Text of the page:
2014-07-25 / Columnists

An Intern’s Take

Law and Disorder
By Ilyassha Shivers

The recent murder of an unarmed man selling illegal cigarettes is very much connected to the violence that takes place in communities of color. I got it, he broke the law, but why did he have to die?

From my perspective, there is an underlining issue that continues to be ignored, but let’s address it in this article. There is an obvious lack of training and use of discretion among our police officers. Under our mayor, we were promised a new way of policing in New York. This is far from the truth. The change in the culture and mentality of the police department that we were promised remains questionable.

In 1994 there was a similar case where the choke hold tactic was used. Anthony Baez was killed from an illegal choke hold when he appeared to be resisting arrest.

The situation with Mr. Eric Garner known as the “Gentle Giant” reminds many New Yorkers of the Baez incident. There are reports that Mr. Garner lay motionless and unresponsive for more than 7 minutes before receiving medical attention. The EMS workers are shown on video trying to talk to the victim rather than administering CPR. These workers have since been relieved of their duty, but who was in charge of the scene? What is the procedure when those who are paid to provide medical attention arrive at a crime scene? Were they supposed to demand the officers remove the handcuffs so they could provide medical attention to Mr. Garner? It is clear that there is a lack of respect exercised when dealing with individuals in community of color. The officers in the Baez case were brought to justice, but 20 years later we are still dealing with the question of misuse and excessive use of force in communities of color by members of the NYPD. The problem has many layers and cannot be fixed overnight. There must be some changes in police policy along with accountability measures. Bad policing can no longer be ignored. Officers that break the law must be punished to the highest level of the law. It sets a bad precedent when police officers appear to be above the law which they are paid to uphold. Please know that I am by no means disregarding the need for police officers and the very important role they play in our society. Our police officers have a difficult job. It is further misconstrued when you flood communities of color with officers who are unfamiliar and have little to no experience dealing with the people they are being paid to protect. In every walk of life you have professionals and then you have those who are there to collect a pay check. There are also officers on the police force who need to re-examine their professional choice. To put it bluntly, do everyone a favor and go find another job. To the many officers who continue to do an exemplary job of policing our communities, we thank you and understand that a few bad apples cannot spoil the entire bunch.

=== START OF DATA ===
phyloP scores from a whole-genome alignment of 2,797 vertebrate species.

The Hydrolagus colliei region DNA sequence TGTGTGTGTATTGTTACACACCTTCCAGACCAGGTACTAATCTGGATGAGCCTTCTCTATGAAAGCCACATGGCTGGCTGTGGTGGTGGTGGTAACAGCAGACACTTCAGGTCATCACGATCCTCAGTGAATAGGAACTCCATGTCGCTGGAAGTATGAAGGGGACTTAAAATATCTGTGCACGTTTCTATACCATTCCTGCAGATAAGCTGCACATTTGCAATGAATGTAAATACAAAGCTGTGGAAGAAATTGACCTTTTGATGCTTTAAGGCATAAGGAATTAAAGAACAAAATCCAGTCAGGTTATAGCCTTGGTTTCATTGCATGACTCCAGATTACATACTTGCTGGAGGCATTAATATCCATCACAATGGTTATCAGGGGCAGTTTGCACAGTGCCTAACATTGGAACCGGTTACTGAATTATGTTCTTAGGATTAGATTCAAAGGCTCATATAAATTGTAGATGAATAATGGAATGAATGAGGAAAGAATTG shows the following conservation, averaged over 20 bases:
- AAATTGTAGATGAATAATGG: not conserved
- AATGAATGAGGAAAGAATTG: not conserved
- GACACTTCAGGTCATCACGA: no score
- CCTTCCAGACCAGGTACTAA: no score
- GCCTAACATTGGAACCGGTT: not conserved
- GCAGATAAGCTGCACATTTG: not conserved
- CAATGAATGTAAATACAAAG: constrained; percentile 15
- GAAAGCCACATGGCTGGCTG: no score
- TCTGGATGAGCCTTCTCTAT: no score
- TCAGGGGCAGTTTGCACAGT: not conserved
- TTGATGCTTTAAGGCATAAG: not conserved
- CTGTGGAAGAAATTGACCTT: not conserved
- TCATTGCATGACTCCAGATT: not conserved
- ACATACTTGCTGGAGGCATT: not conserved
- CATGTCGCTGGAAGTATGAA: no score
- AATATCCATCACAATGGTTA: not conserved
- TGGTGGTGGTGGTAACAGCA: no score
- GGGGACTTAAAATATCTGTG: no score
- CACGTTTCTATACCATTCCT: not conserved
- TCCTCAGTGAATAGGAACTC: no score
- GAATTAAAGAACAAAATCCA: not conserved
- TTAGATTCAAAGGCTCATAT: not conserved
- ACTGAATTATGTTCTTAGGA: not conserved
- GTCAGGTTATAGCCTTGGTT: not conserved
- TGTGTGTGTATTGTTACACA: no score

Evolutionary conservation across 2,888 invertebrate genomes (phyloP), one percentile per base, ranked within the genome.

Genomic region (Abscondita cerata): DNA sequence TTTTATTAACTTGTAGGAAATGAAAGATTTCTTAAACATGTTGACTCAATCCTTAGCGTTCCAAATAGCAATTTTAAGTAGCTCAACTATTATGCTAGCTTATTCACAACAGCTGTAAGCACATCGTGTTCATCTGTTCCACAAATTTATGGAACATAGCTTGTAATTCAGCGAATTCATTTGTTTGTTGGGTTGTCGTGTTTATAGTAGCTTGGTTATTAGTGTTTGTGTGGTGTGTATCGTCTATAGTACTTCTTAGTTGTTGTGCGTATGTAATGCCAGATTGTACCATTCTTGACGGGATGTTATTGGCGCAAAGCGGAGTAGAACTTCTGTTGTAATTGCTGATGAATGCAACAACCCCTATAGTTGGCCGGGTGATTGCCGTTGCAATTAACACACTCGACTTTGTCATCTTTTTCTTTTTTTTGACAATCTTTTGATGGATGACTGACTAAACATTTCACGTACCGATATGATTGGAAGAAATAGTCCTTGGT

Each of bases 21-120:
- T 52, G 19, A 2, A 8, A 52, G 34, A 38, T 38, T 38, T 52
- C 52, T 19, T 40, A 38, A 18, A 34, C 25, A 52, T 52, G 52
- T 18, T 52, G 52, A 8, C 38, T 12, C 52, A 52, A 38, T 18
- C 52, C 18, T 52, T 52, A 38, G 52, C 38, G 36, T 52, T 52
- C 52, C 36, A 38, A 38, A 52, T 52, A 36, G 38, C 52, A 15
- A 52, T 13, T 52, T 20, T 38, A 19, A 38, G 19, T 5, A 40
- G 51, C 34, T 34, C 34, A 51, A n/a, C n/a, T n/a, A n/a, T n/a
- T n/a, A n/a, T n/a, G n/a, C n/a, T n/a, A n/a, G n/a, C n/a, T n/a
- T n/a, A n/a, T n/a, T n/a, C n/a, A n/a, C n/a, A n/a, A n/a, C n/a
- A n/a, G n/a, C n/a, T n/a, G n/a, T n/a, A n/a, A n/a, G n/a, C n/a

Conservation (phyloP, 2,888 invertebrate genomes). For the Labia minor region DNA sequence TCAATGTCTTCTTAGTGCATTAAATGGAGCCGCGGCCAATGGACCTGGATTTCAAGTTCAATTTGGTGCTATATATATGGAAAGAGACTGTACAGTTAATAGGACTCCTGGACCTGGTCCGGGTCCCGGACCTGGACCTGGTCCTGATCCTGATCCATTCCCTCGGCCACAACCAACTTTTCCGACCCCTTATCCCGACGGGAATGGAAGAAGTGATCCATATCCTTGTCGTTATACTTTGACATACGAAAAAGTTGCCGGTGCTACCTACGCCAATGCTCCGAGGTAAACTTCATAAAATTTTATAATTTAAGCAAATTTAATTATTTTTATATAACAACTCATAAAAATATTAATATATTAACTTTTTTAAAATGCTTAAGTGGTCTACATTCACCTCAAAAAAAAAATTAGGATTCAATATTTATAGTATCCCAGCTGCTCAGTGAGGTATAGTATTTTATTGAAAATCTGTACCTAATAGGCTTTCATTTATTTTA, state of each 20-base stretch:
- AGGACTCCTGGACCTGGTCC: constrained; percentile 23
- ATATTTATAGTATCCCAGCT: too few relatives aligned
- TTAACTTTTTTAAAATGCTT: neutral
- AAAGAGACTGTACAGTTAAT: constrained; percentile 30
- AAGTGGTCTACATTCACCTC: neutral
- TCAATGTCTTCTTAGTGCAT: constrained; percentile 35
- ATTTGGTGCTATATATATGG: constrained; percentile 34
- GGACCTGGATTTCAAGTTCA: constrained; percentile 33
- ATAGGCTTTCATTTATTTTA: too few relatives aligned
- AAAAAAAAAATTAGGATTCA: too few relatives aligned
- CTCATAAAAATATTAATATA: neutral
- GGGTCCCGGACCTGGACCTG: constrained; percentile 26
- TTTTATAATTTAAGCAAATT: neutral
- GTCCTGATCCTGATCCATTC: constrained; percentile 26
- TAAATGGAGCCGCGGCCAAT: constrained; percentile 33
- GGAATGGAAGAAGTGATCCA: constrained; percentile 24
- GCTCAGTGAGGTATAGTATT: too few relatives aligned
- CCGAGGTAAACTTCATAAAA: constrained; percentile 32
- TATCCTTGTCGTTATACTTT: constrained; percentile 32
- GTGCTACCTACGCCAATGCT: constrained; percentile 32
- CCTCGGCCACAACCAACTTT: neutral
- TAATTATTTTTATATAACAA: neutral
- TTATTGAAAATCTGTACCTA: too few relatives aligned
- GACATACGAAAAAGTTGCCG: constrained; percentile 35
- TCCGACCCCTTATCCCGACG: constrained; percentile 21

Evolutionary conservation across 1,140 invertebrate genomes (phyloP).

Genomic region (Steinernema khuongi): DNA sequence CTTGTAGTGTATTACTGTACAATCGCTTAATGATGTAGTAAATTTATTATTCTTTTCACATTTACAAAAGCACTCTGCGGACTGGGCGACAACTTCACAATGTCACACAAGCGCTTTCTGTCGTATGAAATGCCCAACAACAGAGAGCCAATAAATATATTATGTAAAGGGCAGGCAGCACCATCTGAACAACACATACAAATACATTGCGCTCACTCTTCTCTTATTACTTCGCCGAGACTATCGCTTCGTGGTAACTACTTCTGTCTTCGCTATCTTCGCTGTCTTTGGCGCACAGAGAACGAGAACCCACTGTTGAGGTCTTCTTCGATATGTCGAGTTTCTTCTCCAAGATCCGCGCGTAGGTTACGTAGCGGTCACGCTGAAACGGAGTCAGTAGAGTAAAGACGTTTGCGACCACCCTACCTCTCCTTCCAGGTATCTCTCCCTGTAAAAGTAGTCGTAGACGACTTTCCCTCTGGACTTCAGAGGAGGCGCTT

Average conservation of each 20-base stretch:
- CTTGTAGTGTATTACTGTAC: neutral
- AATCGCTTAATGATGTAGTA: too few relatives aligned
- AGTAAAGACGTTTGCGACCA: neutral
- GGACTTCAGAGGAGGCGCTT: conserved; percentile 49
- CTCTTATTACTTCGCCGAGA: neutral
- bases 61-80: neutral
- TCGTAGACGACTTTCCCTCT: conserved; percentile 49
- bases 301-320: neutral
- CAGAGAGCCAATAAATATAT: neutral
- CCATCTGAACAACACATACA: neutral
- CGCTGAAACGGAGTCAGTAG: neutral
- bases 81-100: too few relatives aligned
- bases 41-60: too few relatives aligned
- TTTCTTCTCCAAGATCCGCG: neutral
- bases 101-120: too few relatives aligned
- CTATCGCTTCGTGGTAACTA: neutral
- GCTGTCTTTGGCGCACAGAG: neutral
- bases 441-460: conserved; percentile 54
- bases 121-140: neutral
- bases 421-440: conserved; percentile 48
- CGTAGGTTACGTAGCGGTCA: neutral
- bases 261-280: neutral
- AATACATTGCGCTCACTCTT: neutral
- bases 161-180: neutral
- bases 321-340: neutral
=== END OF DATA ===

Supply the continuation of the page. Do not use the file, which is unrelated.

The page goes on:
While reviewing the events of this weekend I watched a movie called Dark Blue. The movie is a tale of police corruption within the LAPD. The movie begins with the beating of Rodney King which took place in 1991. In that case there was also a video tape of his arrest, however the officers were acquitted. Many of us can still recall watching on television numerous days of rioting that took place in the aftermath of the Rodney King incident. It is fair to conclude that what is seen on tape does not always translate into justice. What do you think about the recent arrest and consequent death of Mr. Garner? Send your comments and suggestions to me at shiverswave@gmail.com. Remember keep the faith, and read The Wave

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